There are hundreds of thousands of manmade objects cruising around the Earth, including everything from lugnut space junk to working satellites that keep our modern world connected. Remember when space was a final frontier during every Star Trek episode? I never imagined that our near-Earth heavens above would transform into a floating junkyard in my lifetime. There is always a tradeoff when moving stuff around because matter may change its form or location but never disappears. Since I can check the latest snowstorm or hurricane with high-definition satellite imagery on my desktop or smartphone, I’m trying not to be a hypocrite by complaining too much about the space junk.
What is the latest and greatest addition to our junkyard in the heavens? That would be Elon Musk’s SpaceX project known as Starlink. At least he sent Starman and the Roadster out into deep space to cross the orbit of Mars and beyond.
“Starlink will deliver high speed broadband internet to locations where access has been unreliable, expensive, or completely unavailable. Starlink is targeting service in the Northern U.S. and Canada in 2020, rapidly expanding to near global coverage of the populated world by 2021. Starlink is on the leading edge of on-orbit debris mitigation, meeting or exceeding all regulatory and industry standards. At end of life, the satellites will utilize their on-board propulsion system to deorbit over the course of a few months. In the unlikely event the propulsion system becomes inoperable, the satellites will burn up in Earth’s atmosphere within 1-5 years, significantly less than the hundreds or thousands of years required at higher altitudes.”
Have you seen it? Starlink satellites spotted in night sky in Wisconsin… “These lights are not the lights of a massive alien mothership but a string of nearly 60 satellites launched into space by the company SpaceX. To date the California-based company has launched about 360 satellites. The goal of the project is to launch thousands of satellites to deliver high-speed broadband internet to locations it is not easily obtainable or available at all.” – Lake Geneva Regional News, Dec. 7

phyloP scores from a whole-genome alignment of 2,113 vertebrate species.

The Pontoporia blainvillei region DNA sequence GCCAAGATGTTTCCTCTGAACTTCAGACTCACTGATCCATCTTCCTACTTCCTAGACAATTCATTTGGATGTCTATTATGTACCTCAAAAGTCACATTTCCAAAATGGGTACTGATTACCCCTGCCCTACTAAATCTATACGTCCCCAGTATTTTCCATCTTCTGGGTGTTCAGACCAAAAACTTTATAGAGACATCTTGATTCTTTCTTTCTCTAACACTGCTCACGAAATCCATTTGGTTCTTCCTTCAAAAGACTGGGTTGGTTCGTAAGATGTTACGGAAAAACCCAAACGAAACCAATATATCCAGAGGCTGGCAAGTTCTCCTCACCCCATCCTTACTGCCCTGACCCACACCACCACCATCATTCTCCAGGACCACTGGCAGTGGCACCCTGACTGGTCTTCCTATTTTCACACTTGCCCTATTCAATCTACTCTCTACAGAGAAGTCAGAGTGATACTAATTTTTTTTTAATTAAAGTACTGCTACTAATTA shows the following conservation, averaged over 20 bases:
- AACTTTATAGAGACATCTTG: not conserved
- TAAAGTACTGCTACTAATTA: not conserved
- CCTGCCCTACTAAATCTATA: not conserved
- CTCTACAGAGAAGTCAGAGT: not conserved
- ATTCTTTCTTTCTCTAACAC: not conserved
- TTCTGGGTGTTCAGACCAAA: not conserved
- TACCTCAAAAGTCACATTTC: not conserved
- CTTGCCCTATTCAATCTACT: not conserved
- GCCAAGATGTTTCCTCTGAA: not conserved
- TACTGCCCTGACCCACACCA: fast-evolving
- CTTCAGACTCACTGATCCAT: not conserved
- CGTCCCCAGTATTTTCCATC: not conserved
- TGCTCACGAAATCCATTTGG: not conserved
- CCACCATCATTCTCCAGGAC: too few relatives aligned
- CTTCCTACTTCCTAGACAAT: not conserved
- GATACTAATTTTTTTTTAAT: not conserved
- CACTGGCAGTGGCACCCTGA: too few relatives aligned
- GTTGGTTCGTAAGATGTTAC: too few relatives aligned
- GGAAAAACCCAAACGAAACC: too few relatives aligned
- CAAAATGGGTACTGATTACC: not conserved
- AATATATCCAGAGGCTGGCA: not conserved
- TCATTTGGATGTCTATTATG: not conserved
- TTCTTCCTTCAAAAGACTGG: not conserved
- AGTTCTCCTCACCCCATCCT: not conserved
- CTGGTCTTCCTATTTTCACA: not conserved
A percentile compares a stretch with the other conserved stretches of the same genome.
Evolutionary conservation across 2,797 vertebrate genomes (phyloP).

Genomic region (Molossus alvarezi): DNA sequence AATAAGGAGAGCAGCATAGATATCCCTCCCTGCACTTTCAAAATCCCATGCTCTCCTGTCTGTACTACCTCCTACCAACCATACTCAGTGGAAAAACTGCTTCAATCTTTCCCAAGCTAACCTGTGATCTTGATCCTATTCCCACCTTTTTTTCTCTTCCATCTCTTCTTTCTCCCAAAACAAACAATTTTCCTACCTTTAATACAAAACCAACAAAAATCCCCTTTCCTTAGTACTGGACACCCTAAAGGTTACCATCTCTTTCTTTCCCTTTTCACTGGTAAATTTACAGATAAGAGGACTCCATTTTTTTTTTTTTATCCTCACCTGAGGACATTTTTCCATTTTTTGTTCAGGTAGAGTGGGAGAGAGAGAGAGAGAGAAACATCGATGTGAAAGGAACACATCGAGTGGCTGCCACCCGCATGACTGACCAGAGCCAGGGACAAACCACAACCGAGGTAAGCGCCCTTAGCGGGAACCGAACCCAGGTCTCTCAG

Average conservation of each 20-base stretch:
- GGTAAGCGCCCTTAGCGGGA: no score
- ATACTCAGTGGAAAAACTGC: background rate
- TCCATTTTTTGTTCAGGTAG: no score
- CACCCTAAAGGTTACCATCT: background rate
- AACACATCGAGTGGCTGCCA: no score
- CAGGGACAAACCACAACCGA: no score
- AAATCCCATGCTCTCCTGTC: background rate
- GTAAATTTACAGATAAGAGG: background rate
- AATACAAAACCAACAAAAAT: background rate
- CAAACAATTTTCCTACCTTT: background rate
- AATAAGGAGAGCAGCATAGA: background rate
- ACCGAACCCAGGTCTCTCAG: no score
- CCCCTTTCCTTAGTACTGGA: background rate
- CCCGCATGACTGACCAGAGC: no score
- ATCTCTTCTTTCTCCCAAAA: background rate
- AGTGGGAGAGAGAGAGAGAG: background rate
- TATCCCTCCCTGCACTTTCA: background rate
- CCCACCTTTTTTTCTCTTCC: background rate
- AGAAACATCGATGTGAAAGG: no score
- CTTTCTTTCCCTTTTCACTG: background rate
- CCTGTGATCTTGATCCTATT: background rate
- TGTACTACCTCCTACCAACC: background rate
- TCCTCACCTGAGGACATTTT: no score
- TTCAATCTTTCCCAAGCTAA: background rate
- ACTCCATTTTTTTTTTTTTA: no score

Remember when cable TV came of age, the Internet, then mobile phone service? The expectation was that individual companies would eventually bundle the technology into one utility bill instead of two or three, which has happened. I suppose we’ll have to wait a decade or so until the same thing occurs with satellite communications for the peasantry. I do have my reservations about not being hardwired so the landline stays. There’s nothing like a piece of space junk to obliterate one satellite into a domino effect up there, an X-class sun flare that can fry the transistors, a cyber warfare hack job, or a laser weapon from a friendly enemy to disturb our communications utopia.
Where is the wireless mobile service that Musk decided not to include with Starlink? Capitalism always fills the gap if there is consumer demand.
- Vodafone And AST SpaceMobile Unveil Launch Plans For Space-Based Mobile Network Initially Reaching 1.6 Billion People – CISION PR Newswire, Dec. 16
What is so special about AST SpaceMobile?
“Our global partners are building the first and only space-based cellular broadband network to be accessible by standard smartphones. This ultra-powerful network will provide connectivity at 4G/5G speeds everywhere on the planet – on land, at sea and in flight. For the first time ever, mobile subscribers will be able to automatically roam from land networks to a space network… without having to invest in expensive, specialized hardware.”
It appears that SpaceMobile will be a game-changer on the horizon. For instance, Vodafone and AT&T announced a commercial agreement today that will deliver 4G and 5G service from SpaceMobile satellites to the operators’ existing mobile customers via their current and unmodified cell phones. If your service drops out on land, a simple text message will automatically uplink you to their low-orbit satellite network. There will be no more dead zones. SpaceMobile will be operational around the Earth’s equator within the next two years and it expects to have 233 satellites in service by 2027. You can find answers to most questions in their FAQs.
SpaceMobile has some regulatory hurdles to resolve with NASA that are already in the process of being resolved. T-Mobile, Verizon, and other service providers are not happy about the competition and have filed complaints with the FCC.
The best news about SpaceMobile is the company’s IPO that will trade under stock symbol $ASTS on the NASDAQ market exchange. Keep your eyes on this one.
AST & Science LLC to Become Public Company Through Combination with New Providence Acquisition Corp… “AST SpaceMobile represents a unique opportunity to invest in a pioneering company with revolutionary technology, access to a built-in customer base, and a flexible and scalable business model that addresses one of the largest challenges to global connectivity.” – MarketWatch, Dec. 16
So, does art imitate life, or life imitate art? – Will Gompertz, BBC Video
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